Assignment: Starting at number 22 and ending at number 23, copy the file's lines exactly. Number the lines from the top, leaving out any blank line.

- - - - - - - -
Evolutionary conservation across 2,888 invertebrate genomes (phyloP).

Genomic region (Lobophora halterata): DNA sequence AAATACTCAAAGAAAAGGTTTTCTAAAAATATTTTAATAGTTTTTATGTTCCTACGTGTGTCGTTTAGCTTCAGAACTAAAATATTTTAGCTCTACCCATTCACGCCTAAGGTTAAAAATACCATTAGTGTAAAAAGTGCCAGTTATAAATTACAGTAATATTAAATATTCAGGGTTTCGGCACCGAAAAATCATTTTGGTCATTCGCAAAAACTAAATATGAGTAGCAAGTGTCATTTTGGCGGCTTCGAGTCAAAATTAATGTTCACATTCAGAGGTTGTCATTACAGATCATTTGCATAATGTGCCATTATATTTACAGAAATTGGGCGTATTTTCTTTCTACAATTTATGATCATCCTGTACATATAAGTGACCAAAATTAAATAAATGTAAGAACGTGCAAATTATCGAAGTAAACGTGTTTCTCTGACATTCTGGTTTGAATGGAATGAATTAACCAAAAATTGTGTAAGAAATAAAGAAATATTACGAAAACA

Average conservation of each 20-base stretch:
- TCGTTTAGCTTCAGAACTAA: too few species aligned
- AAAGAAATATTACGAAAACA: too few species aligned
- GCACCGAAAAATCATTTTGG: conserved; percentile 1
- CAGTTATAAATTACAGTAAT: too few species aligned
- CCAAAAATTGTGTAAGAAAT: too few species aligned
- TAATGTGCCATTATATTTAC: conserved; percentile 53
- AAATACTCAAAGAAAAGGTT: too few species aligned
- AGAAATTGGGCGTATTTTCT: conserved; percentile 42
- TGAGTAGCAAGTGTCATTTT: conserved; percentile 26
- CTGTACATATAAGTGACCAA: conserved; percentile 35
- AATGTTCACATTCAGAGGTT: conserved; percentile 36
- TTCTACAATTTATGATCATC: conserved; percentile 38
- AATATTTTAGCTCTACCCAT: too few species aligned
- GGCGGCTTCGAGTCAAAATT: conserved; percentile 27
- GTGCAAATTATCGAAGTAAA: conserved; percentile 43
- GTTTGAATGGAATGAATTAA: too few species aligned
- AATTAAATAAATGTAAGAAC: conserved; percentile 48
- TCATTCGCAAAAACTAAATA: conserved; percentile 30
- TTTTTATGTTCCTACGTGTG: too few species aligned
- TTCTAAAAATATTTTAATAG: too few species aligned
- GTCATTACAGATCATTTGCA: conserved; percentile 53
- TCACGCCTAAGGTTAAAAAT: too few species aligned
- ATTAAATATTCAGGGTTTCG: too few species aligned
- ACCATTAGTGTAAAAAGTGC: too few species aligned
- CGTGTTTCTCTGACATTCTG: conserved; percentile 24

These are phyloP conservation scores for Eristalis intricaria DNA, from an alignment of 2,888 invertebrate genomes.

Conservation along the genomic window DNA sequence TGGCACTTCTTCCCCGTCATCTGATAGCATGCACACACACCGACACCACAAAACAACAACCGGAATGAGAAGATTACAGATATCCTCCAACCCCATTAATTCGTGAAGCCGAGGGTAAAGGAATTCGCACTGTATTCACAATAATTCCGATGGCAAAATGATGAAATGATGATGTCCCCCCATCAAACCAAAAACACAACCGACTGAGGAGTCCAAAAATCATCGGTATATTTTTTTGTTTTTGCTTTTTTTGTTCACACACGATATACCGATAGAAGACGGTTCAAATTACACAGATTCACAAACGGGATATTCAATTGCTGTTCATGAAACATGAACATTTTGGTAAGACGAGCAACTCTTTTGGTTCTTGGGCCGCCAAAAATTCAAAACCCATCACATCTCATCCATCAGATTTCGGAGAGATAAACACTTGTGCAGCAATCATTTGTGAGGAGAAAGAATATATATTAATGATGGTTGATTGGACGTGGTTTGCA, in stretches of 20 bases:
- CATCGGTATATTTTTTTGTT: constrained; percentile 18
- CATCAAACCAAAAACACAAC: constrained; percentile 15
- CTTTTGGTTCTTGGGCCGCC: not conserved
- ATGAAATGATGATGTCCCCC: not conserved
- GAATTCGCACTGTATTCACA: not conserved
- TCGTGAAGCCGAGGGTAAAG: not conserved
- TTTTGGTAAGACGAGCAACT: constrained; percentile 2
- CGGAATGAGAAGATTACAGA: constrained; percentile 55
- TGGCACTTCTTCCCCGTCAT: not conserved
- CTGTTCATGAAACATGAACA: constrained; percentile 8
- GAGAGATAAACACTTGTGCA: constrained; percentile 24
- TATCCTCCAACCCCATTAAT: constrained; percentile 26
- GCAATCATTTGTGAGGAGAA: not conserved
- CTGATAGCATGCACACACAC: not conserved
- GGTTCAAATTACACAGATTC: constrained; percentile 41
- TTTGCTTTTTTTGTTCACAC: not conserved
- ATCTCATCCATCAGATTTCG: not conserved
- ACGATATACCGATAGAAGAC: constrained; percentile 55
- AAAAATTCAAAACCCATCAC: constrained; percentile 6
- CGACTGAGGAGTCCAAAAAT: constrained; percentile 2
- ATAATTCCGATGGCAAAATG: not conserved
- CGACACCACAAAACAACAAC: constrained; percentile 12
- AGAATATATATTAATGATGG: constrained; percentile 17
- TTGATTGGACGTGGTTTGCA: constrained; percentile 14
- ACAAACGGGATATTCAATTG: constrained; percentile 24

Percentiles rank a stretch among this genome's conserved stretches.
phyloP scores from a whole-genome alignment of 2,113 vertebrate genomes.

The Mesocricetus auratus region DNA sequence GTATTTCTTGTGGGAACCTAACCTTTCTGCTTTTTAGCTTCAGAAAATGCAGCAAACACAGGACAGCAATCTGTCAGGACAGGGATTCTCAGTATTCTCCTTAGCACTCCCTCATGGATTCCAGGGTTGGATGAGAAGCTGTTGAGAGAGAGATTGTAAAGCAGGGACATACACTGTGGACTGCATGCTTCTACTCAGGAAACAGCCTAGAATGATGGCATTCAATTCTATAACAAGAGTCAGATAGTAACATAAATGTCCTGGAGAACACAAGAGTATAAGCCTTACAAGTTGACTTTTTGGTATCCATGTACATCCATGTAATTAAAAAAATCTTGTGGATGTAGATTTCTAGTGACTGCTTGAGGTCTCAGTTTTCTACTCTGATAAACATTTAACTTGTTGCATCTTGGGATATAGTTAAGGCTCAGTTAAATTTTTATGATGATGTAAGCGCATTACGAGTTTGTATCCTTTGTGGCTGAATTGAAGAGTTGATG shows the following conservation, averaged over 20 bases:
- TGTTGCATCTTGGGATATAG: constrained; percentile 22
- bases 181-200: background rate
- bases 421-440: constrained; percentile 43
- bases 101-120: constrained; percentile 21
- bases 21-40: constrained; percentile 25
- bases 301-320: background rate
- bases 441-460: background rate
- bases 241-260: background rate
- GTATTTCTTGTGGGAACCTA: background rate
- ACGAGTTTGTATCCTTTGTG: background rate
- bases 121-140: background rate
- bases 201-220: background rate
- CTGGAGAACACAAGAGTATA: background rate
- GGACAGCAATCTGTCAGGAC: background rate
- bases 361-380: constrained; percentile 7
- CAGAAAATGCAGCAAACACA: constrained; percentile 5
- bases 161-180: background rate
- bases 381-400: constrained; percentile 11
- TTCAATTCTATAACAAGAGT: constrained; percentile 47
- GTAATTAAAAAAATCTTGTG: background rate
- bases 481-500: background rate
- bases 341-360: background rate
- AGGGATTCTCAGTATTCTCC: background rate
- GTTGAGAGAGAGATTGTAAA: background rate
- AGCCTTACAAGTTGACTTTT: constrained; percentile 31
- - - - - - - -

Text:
- TTTTTATGTTCCTACGTGTG: too few species aligned
- TTCTAAAAATATTTTAATAG: too few species aligned